Investigating Allegations of Racial Discrimination in Promotions

The Situation

A well-known health care company, employing more than 56,000 people, was accused of racial discrimination in salary increases and promotions.

NERA's Role

NERA's experts were retained to design and select a sample of the company's employees, whose performance evaluations would then be reviewed to determine whether evidence of discrimination existed. We used information about the employees' departments, EEO categories, and job functions to divide the population into over 80 strata from which the sample was selected. We selected a stratified sample because we suspected that salary and promotion decisions might vary depending on they type of jobs that the employees performed, with certain job categories being less susceptible to discrimination. For example, the criteria for promoting a sales manager is likely different than that of promoting a research scientist. It is presumably more difficult to discriminate against a research scientist since his or her performance is likely based on objective standards, such as number of publications or scientific discoveries. A stratified sample allowed us to investigate such possibilities. By comparing characteristics of the selected sample to characteristics of the population, we were able to determine that our sample was representative of the population of employees at issue in the case.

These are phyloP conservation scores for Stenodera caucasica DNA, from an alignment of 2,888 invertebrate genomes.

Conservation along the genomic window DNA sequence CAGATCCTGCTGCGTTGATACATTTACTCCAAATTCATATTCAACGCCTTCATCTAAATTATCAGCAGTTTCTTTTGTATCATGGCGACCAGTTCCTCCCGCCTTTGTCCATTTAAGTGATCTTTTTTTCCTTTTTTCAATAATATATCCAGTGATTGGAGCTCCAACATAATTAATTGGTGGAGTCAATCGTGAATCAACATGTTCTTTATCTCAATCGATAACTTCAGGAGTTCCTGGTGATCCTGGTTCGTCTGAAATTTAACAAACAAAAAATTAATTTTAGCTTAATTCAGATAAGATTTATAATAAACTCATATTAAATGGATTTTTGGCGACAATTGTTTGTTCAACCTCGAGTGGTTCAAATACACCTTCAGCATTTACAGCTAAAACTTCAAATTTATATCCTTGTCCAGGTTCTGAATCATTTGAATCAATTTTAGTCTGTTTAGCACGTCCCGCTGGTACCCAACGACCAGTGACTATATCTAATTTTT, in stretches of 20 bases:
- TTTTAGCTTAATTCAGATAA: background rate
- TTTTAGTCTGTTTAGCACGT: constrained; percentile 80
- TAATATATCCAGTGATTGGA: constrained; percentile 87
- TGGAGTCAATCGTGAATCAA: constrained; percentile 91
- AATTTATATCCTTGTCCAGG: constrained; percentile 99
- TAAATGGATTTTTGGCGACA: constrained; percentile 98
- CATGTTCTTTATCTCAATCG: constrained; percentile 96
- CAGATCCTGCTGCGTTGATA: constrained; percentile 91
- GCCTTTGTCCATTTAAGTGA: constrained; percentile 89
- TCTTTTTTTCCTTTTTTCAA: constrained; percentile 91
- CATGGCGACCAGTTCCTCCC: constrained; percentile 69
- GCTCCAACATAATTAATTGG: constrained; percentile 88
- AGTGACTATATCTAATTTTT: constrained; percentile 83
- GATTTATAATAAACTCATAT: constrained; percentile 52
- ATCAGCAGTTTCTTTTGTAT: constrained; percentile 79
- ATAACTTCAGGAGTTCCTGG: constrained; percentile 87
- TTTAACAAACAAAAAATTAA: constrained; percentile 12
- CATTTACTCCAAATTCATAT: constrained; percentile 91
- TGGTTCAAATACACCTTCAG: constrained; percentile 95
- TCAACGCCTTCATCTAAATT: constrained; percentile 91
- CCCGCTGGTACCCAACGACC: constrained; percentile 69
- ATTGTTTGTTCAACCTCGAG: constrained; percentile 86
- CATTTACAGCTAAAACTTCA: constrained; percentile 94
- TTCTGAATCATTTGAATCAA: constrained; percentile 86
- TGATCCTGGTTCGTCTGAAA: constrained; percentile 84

The Result

By relying on a small but representative sample of 300 performance reviews, the company was able to investigate the allegations without having to undertake the time and expense of reviewing thousands of employee records.